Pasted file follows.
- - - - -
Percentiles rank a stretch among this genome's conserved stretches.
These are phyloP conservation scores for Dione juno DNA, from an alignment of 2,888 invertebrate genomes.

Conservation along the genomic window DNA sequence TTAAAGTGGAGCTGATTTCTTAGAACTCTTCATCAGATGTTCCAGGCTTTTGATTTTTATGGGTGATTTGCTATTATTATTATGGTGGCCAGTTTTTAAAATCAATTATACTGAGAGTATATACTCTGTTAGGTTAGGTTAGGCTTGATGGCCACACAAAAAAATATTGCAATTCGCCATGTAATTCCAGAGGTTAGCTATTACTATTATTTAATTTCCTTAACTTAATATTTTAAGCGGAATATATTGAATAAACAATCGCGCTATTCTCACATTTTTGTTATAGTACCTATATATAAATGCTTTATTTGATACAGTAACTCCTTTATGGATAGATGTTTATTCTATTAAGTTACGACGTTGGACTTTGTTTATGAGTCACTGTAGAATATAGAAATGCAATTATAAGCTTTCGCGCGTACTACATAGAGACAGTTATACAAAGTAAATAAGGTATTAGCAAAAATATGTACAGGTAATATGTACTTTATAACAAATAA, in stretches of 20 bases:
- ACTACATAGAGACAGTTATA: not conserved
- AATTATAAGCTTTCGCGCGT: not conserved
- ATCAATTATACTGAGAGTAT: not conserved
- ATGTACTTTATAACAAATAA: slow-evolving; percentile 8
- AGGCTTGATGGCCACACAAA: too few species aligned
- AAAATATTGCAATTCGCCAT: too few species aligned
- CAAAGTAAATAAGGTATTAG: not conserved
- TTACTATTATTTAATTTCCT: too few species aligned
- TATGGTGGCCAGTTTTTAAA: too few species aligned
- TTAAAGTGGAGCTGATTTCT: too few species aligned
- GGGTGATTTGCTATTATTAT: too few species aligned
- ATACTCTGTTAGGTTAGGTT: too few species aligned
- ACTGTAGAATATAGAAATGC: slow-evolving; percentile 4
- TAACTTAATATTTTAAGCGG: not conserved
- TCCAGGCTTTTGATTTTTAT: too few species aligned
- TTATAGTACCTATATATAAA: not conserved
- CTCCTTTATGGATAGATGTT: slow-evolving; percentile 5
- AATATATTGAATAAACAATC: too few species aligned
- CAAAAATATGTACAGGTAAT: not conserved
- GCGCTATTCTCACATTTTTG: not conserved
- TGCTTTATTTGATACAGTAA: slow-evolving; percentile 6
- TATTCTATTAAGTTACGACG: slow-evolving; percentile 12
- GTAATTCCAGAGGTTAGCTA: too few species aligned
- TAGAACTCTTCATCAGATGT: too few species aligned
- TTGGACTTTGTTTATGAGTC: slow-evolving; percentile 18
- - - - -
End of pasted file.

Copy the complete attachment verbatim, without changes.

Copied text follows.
Percentiles rank a stretch among this genome's conserved stretches.
These are phyloP conservation scores for Dione juno DNA, from an alignment of 2,888 invertebrate genomes.

Conservation along the genomic window DNA sequence TTAAAGTGGAGCTGATTTCTTAGAACTCTTCATCAGATGTTCCAGGCTTTTGATTTTTATGGGTGATTTGCTATTATTATTATGGTGGCCAGTTTTTAAAATCAATTATACTGAGAGTATATACTCTGTTAGGTTAGGTTAGGCTTGATGGCCACACAAAAAAATATTGCAATTCGCCATGTAATTCCAGAGGTTAGCTATTACTATTATTTAATTTCCTTAACTTAATATTTTAAGCGGAATATATTGAATAAACAATCGCGCTATTCTCACATTTTTGTTATAGTACCTATATATAAATGCTTTATTTGATACAGTAACTCCTTTATGGATAGATGTTTATTCTATTAAGTTACGACGTTGGACTTTGTTTATGAGTCACTGTAGAATATAGAAATGCAATTATAAGCTTTCGCGCGTACTACATAGAGACAGTTATACAAAGTAAATAAGGTATTAGCAAAAATATGTACAGGTAATATGTACTTTATAACAAATAA, in stretches of 20 bases:
- ACTACATAGAGACAGTTATA: not conserved
- AATTATAAGCTTTCGCGCGT: not conserved
- ATCAATTATACTGAGAGTAT: not conserved
- ATGTACTTTATAACAAATAA: slow-evolving; percentile 8
- AGGCTTGATGGCCACACAAA: too few species aligned
- AAAATATTGCAATTCGCCAT: too few species aligned
- CAAAGTAAATAAGGTATTAG: not conserved
- TTACTATTATTTAATTTCCT: too few species aligned
- TATGGTGGCCAGTTTTTAAA: too few species aligned
- TTAAAGTGGAGCTGATTTCT: too few species aligned
- GGGTGATTTGCTATTATTAT: too few species aligned
- ATACTCTGTTAGGTTAGGTT: too few species aligned
- ACTGTAGAATATAGAAATGC: slow-evolving; percentile 4
- TAACTTAATATTTTAAGCGG: not conserved
- TCCAGGCTTTTGATTTTTAT: too few species aligned
- TTATAGTACCTATATATAAA: not conserved
- CTCCTTTATGGATAGATGTT: slow-evolving; percentile 5
- AATATATTGAATAAACAATC: too few species aligned
- CAAAAATATGTACAGGTAAT: not conserved
- GCGCTATTCTCACATTTTTG: not conserved
- TGCTTTATTTGATACAGTAA: slow-evolving; percentile 6
- TATTCTATTAAGTTACGACG: slow-evolving; percentile 12
- GTAATTCCAGAGGTTAGCTA: too few species aligned
- TAGAACTCTTCATCAGATGT: too few species aligned
- TTGGACTTTGTTTATGAGTC: slow-evolving; percentile 18